Since my divorce, money has been a problem. The reasons are numerous – a discussion for another day – but just as much of a problem is guilt, guilt, guilt.
Guilt about having divorced in the first place, though I didn’t want the divorce – I wanted a functioning, respectful marriage.
Guilt about the outcome of the divorce – the financial arrangement for child support was sadly lacking; enforcement of the many provisions of our arrangement was virtually impossible, again, for a number of reasons.
Guilt that my kids had to deal with the ongoing animosity. And ongoing it was – for years.
Guilt that I couldn’t give them a “replacement” family – their father did, though they saw him infrequently.
It never happened. My life doesn’t resemble Feel Good Television.
Single Parent Guilt vs. Mom Guilt
I imagine it comes in a variety of flavors, and women don’t have a monopoly on these feelings, though I suspect we excel at them – some of us more than others. And single parent guilt is like “mom guilt” on steroids!
But here’s something I only realized recently, with the perspective of many years on my own raising my sons. Had I felt even a little less guilty and given myself a bit more of a sanity break, I might have brought them a better “me.”
Let me be specific.
As a freelancer / independent, with 95% of the parenting responsibilities, my former career (with traveling) was no longer an option. So I worked non-stop at every stay-in-town gig I could get, and when I wasn’t working I was looking for more work.
My focus was on my children and their needs, and keeping a roof over our heads.
It didn’t help that I was in perpetual survival mode – constantly waiting for the shoe to drop, also known as the next manipulative sleight of hand, and bracing for it though I was keeping my head down. When you’ve experienced a high conflict divorce that slides into a high conflict aftermath, it’s virtually impossible to keep the stress out of the household.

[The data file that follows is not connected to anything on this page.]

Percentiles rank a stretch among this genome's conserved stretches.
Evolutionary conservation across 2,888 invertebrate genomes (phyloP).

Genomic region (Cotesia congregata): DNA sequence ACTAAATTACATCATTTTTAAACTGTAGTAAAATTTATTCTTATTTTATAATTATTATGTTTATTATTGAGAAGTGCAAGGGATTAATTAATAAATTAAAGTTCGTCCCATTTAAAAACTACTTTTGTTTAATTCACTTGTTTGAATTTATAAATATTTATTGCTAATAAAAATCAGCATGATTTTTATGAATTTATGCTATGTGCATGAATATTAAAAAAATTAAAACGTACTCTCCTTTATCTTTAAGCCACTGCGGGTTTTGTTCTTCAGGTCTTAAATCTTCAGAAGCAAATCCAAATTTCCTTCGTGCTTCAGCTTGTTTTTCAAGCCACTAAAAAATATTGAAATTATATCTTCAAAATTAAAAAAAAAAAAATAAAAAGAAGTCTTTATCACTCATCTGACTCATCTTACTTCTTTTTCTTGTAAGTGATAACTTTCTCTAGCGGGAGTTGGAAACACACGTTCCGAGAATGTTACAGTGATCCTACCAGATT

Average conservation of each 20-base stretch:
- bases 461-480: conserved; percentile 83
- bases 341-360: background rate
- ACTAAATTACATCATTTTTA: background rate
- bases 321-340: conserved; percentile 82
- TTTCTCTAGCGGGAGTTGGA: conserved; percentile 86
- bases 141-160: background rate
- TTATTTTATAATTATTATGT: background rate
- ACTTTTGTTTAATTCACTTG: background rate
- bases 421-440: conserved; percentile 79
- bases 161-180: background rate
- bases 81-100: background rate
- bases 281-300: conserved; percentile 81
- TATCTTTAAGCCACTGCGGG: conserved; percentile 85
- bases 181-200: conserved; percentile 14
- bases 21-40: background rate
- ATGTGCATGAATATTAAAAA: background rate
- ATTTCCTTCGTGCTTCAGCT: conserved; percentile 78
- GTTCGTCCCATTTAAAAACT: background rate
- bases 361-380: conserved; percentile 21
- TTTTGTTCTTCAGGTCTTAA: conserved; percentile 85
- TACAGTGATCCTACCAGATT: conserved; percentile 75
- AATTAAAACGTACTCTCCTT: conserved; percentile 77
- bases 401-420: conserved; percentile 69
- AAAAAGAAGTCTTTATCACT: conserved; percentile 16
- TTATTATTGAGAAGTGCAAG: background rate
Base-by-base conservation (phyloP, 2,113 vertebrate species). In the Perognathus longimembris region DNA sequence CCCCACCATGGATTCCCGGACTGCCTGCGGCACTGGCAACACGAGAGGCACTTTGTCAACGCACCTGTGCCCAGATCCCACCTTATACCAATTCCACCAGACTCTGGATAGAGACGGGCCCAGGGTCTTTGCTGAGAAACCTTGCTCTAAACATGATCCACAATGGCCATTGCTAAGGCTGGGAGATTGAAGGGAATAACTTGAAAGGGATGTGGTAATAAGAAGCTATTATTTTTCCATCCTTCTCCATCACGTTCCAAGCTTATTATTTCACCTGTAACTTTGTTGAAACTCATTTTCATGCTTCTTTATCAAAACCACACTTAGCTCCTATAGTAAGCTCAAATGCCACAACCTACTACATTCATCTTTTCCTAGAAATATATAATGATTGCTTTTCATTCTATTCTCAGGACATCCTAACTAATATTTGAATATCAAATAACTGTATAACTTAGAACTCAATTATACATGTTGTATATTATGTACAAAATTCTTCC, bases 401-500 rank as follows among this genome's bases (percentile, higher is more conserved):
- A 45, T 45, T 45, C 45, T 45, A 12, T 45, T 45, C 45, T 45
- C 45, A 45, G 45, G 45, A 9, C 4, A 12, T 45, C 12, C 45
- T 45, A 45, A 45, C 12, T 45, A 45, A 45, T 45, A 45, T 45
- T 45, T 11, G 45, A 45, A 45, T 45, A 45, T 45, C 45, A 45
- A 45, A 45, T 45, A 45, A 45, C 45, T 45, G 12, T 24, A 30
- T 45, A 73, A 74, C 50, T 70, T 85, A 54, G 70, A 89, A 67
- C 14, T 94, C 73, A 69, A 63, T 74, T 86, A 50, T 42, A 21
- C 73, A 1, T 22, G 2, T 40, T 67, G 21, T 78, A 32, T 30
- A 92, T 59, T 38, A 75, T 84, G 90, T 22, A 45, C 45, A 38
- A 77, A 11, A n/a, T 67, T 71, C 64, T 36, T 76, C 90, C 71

You do your best – I did my best – but that, too, feels “not good enough.” Yet another source of guilt.
Who has the Money to Relax? Or the Time?
With the worries and the background skirmishes, I rarely felt that I could give myself any sort of relaxation. I couldn’t afford vacations with the boys or by myself; hell, I couldn’t afford a dentist! So I worked at sanity by walking when I could (helpful); by looking at art books which was, for a time, related to my work; by looking at how well my kids were doing despite the challenges we were facing.
I did a lot of crying in the shower. I did a lot of writing in the middle of the night. Both were band-aids, hardly a solution for relieving serious stress.
Still, though I borrowed when needed for academic and creative opportunities for my kids, I allowed myself next to nothing that was similar. There were no $75 half days at the spa, not even once a year. There was no lunch out “with the girls” – because I couldn’t afford it and frankly, I was so busy there were no “girls” to lunch with.
That wasn’t really my style before divorce either, though what was really at play for all these years was guilt – and some embarrassment. Continued guilt that I hadn’t been able to deliver a better life for my sons. Ongoing embarrassment because of the dramatic change in financial circumstances.